Last time around.
91-7 (detail). West Broadway, looking north from Bleecker St, 1939.
The Sixth Avenue El closed on December 4, 1938. The timing was odd. The replacement Sixth Avenue Subway was not ready to open for another two years. What was the rush? But Mayor La Guardia (in office 1934-1945) had been pushing for the elimination of the els, and the Interborough Rapid Transit Company had been waiting since 1922 for an opportunity to drop the biggest money-loser route in the system— the Sixth Avenue El. So the Authorities were prepared to leave Sixth Avenue with no rapid transit for two years.
(Urban legend is that the scrap metal was sold to Japan and came back as bullets. Japanese industry really was an important market for American scrap metal in the 1930s. But the el was built in 1876-1878, and like other bridges of its day, it was made of iron, not steel. Nobody makes iron bullets. I'll admit the rails were steel, but there was a domestic market for rails, and the IRT may have even kept them for reuse. I just don't know.)
Let's take a walk around downtown.
82-3. Cortlandt St looking east to Trinity Place.
On the left is Hudson Terminal, with the marquee entrance to the "Hudson Tunnels", that is the Hudson and Manhattan Railroad, now known as PATH. This whole location is now within the World Trade Center site. Ahead is the el with a "SIXTH AVE LINE" sign.
82-5. Church St looking north from Barclay St.
A block ahead is the Park Place station, and a block beyond that is the Murray St curve where the el ran one block west to West Broadway.
The el ended up way over on one side because Church St was originally much narrower. The buildings along the left side were demolished around 1928 to provide enough width to build the Independent Subway. The el was not relocated since the subway was going to replace it.
86-5. Closed entrance.
I will be amazed if someone tells me where this is. This is a typical Sixth Ave stairway like those at many stations. But I can tell you that the play The American Way starring Frederic March ran from January to June 1939.
86-6. El column.
Just one column.
I will not be amazed if someone tells me where this is. I mean, just look at that huge building. But I've spent about an hour looking at new and old photos of Manhattan and I have not able to identify it. I feel so dumb.
88-8. Eighth Ave looking north from 52nd St.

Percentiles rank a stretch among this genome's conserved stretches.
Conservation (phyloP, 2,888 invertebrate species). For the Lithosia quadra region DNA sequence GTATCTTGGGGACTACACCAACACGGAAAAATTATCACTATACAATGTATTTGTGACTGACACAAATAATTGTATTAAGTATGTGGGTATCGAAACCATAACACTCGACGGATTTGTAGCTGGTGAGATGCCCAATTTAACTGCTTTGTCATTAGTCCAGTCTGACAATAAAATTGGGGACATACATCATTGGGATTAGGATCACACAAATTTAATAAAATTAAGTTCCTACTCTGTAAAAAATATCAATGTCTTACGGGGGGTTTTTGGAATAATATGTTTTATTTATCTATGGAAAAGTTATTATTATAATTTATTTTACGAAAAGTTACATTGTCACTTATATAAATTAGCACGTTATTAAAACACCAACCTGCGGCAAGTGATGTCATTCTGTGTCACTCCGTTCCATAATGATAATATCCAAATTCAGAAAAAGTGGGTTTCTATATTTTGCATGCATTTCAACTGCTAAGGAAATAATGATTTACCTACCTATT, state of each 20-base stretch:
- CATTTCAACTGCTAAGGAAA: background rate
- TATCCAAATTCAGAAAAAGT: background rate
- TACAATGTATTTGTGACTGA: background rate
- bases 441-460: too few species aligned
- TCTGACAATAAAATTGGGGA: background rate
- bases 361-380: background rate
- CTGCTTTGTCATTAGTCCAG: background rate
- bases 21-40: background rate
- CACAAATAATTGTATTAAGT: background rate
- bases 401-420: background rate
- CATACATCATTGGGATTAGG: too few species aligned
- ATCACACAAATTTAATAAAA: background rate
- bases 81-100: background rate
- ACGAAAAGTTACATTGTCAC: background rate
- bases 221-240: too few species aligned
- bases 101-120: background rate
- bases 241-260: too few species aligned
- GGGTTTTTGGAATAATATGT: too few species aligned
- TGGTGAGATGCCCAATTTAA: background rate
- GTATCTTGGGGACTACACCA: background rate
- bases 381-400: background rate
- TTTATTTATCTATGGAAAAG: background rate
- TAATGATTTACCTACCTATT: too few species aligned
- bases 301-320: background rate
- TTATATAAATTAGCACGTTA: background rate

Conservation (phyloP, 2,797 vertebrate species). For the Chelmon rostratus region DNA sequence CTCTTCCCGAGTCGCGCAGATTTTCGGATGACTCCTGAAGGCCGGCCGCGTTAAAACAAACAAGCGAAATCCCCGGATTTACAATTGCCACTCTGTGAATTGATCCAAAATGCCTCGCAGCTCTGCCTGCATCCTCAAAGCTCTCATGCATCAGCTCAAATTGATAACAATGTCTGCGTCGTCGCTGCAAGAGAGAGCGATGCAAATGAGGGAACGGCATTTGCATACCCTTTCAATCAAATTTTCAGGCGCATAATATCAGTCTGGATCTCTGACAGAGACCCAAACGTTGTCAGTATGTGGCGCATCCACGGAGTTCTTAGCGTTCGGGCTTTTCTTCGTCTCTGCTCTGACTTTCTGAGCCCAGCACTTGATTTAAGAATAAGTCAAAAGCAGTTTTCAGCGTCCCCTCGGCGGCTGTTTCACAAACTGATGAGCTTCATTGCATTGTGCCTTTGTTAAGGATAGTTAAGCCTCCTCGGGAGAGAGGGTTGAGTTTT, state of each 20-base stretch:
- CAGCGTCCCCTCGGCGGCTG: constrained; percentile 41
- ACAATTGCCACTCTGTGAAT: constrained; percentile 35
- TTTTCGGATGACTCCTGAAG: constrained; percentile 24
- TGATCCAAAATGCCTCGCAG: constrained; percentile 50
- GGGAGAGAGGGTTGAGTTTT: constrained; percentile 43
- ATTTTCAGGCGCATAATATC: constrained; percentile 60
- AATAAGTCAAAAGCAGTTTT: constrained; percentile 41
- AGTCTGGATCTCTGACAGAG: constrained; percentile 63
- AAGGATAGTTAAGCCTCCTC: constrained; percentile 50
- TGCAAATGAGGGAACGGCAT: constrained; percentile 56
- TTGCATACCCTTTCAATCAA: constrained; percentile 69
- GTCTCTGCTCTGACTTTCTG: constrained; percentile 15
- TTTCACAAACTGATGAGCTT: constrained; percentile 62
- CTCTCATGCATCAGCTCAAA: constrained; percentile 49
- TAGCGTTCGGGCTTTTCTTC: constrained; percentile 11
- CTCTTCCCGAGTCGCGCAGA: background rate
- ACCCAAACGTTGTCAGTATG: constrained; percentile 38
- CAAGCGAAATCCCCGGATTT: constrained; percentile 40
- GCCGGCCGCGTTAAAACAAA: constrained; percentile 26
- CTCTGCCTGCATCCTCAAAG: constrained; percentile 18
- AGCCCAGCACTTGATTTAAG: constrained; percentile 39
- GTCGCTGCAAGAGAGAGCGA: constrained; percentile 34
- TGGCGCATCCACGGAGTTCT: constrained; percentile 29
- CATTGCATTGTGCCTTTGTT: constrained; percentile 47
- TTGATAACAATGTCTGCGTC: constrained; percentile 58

"Let's serve Piels" says the happy woman on the phone. That brings back childhood memories. No, not being served the Piels Brothers' best! I mean the radio spots and the animated television commercials with Bert and Harry Piels, voiced by Bob and Ray, telling us about their beer. You don't see cartoons promoting alcohol any more.
90-1. Trinity Place.
This type of structure with three tracks was found only in Trinity Place between Cortlandt St and Morris St, so I figure that's where this is.
Demolition of the el was done in sections, presenting, temporarily, scenes like this where intact structure meets open air.
The cables over the sidewalk on the right connect to an electrical substation that fed 600 volts DC power to the el from 1902 to the end. (Before that, the el was operated with small steam locomotives.)
90-2. Sixth Avenue.
You can see how different the Sixth Ave side truss structure was. The columns supported the trusses that ran the length of the structure, and they in turn supported cross beams.
A few businesses still used horse-drawn wagons in 1939.
90-7. Sixth Ave looking north at 34th St.
Minus the el, this is still a familiar scene today to many New Yorkers. Macy's is at the left edge of the image.
The temporary structure in the center of the image was part of the construction works for the Sixth Ave Subway, which had been complicated by the need to support the el while building directly under it.
91-4. Possibly West Broadway looking toward Grand St.
The structure on both sides of this station is already gone.
I'm not sure of the location. It's two tracks and not on Sixth Ave. Only Grand St and Chambers St fit the bill, and Chambers St was not a simple four-points like this seems to be.
Interborough Rapid Transit adopted the slogan "Ride on the Open Air Elevated" in 1923 to improve declining ridership on the elevated lines. It helped only temporarily.
91-6. West Broadway looking north at Bleecker St.
All that's left are some cut columns. See also the detail of 91-7 at the top of this page.
There are so many wonderful things on view. I love the elaborate support for that little streetlight, and the cut-out "one-way" arrow. And, "Read The Sun".
This part of West Broadway is now called La Guardia Place, and all the buildings on the right were removed years ago to make way for modern apartment towers called Washington Square Village. But the corner building on the left with the Trio Lunch Bar is still there.
91-8. West Broadway looking south at Bleecker St.
This is the same corner, looking the other way. Down the block there are a few cross beams over the street. The news vendor (formerly) under the stairs has not yet given up.
93-1. Sixth Ave looking north at 32nd St.
I would have thought the way to do this is to remove the station houses and platforms first, and then the main structure, but at least in this one case, they did the opposite. It's the downtown side of the 33rd St station. Gimbel's is on the left.
That's the end of the Sixth Ave El, and the last of the '116' size film negatives I was given.
But there are still a whole pile of '120' negatives.